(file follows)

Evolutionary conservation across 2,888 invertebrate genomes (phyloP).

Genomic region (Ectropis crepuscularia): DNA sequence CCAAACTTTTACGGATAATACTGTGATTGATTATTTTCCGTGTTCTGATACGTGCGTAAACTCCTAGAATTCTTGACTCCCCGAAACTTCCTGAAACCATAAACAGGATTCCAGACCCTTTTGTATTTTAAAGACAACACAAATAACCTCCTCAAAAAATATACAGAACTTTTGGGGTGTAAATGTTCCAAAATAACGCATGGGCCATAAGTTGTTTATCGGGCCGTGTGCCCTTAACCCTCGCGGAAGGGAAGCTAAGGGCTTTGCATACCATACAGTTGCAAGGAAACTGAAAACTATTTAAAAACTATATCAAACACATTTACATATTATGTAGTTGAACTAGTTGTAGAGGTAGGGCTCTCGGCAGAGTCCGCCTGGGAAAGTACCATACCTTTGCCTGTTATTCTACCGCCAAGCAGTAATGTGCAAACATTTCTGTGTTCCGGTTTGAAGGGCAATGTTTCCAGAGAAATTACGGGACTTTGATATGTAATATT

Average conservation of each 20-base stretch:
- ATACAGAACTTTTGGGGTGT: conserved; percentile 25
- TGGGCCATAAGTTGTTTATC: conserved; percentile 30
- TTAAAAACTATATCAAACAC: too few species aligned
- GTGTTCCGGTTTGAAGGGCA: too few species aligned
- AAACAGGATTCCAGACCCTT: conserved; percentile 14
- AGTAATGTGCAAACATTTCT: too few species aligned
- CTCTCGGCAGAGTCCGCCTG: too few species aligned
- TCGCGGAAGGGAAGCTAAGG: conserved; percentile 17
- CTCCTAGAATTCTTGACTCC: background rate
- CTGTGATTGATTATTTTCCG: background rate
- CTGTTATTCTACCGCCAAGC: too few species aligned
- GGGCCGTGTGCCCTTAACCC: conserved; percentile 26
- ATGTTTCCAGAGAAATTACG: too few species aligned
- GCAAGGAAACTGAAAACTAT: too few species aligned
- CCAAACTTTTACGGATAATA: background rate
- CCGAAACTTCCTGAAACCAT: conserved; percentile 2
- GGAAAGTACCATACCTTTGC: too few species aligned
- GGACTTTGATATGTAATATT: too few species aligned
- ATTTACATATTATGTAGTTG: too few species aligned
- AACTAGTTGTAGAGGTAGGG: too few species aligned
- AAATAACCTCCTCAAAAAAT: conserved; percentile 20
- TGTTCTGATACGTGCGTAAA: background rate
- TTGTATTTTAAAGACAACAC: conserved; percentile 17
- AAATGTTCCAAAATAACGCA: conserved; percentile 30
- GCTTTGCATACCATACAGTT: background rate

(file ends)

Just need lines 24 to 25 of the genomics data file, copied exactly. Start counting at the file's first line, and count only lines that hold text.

- AAATAACCTCCTCAAAAAAT: conserved; percentile 20
- TGTTCTGATACGTGCGTAAA: background rate